The ninth edition of the Sacred Music Festival in association with INTACH and Marabu Foundation was interesting in many aspects. The three-day annual event has become increasingly popular over the years and is looked forward to by both foreign and local audiences. Three beautiful and historically significant locations on the banks of the Cauvery in Tiruvaiyaru act as venues — Diwanwada, the old Maratha Palace, the Pushya Mandapa bathing ghat constructed by the most revered Nayak period Prime Minister Govinda Dikshitar and the magnificent Panchanadeeswarar Temple on days one, two and three respectively.
The first evening of the Sacred Music Festival saw the Maratha palace in the back drop of the Cauvery sands with a gentle breeze wafting across. Exquisitely drawn kolams welcomed the visitors at the entrance. The pigeon tower and the trees in the palace glowed with subtle light providing the ambience for a mesmerising musical experience.
The festival opened with the Hindustani vocal-English Bandish performance by Kiran Pathak of the Gwalior gharana, who has been writing English lyrics for Indian classical ragas. His exposition of Raag Maru Bihag, with two compositions in fast and slow tempos each, set to Ek and Teen taals respectively, was absolutely moving. This, followed by his English lyric was interesting. He was accompanied by Pratik Joshi (vocal), Shreyas Govitrikar (harmonium) and Kedar Pathak (tabla).
The second performance was something we don't get to witness often — a whistle concert. A self-taught whistle wizard, K. Sivaprasad turned into a complete musician under the guidance of flute expert N.S Srinivasan and the legendary M. Balamuralikrishna. Sivaprasad had the audience literally at the edge of their seats right from his racy ‘Vatapiganapatim’ to a soothing ‘Endaromahanubhavulu’ to ‘Manasaetulo’ to magical Magudi in the end. His exceptional talent was of a high order, so much so that it seemed like a flute concert. Violin by V.V. Srinivasa Rao, veena by Lakshmi Padmavathi, mridangam by Kapa Srinivasa Rao, ghatam by V.B.V Prasad, morsing by Gotta Mukkala Venkatesh had their concert strike a powerful chord with the audience.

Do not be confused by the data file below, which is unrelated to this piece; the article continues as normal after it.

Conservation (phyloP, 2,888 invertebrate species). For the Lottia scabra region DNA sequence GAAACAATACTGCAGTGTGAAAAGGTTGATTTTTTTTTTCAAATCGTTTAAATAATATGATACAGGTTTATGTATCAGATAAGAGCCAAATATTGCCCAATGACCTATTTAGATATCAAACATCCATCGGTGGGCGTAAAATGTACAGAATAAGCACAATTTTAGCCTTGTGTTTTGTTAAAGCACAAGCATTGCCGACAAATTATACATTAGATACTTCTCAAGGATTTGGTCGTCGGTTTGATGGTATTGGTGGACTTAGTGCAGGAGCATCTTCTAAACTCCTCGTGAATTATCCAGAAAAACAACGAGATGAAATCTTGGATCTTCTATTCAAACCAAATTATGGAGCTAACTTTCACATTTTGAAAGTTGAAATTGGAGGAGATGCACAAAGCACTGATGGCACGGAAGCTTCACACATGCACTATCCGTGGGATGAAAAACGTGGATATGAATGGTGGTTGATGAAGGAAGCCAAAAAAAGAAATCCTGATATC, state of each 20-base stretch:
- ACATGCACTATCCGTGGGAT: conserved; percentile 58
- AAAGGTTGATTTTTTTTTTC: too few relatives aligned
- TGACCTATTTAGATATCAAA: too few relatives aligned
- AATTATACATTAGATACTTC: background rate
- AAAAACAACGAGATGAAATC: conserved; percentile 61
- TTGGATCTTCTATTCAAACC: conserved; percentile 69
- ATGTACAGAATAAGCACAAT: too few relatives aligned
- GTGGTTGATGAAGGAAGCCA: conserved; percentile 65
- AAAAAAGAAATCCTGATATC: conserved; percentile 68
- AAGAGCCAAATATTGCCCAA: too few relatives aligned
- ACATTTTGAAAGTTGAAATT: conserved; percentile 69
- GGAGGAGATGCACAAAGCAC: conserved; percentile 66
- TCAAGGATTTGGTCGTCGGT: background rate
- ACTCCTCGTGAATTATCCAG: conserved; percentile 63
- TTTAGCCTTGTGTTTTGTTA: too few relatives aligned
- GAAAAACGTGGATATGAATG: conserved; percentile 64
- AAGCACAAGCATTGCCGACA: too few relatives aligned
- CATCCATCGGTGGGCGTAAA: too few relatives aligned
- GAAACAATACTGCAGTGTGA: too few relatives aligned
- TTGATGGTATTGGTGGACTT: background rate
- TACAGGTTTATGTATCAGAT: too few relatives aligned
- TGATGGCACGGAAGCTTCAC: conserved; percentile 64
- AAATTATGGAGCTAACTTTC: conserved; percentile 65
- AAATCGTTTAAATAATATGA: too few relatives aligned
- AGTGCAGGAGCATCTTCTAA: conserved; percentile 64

With a strong Carnatic music base, an artist can do justice to any type of music. This was proved by Karthick Iyer, vocalist and violinist, and his wonderful band of musicians — Vikram Vivekanand, guitarist, Reshwin Nishid, bass Guitarist, Sumesh Narayanan, mridangist and percussionist and Ramkumar Kanakarajan, drummer. The group offered fresh insights into ragas such as Nalinikanthi (Manavyalakinchara), Saveri (Muruga Muruga) and Abheri (Nagumomu). An emotional rendition of Aasai Mugam Marandu Poche left the audience spellbound. Here was an instance when fusion blossomed without hurting tradition.
Chitravina Ravikiran did not disappoint the gathering at the sprawling Panchanadiswarar temple (the courtyard near the Amman shrine). Vittal Rangan (violin), Patri Sathish Kumar (mridangam) and Karthick (ghatam) did not lag behind as Ravikiran opened the concert with a majestic Srivighnarajam Bhaje (Nattai), which was followed by a beautiful exposition of Pantuvarali (Siva siva enaradha). After a moving Evaru Unnaru (Malavashri), Kalyani was taken up as the main raga (Birana Brova) and handled in a very scholarly and appealing manner. The lilting Eppo Varuvaro (Jonpuri) came as a fitting end to the concert, but not before Patri and Karthik presented a short and crisp thani avartanam.
Victor Paulraj needs to be applauded for his brilliance, which takes the festival to a different plane. The decor and use of lights (Mohan and Venlatesh) created a surreal effect. Magesh and Prasad completed the picture by setting up an excellent acoustic system.
A brain child of Ranvir Shah (Prakriti Foundation), reviving music in the land of Tyagaraja is only one of the aims of the Sacred Festival. The other is to restore the past glory of Tiruvaiyaru.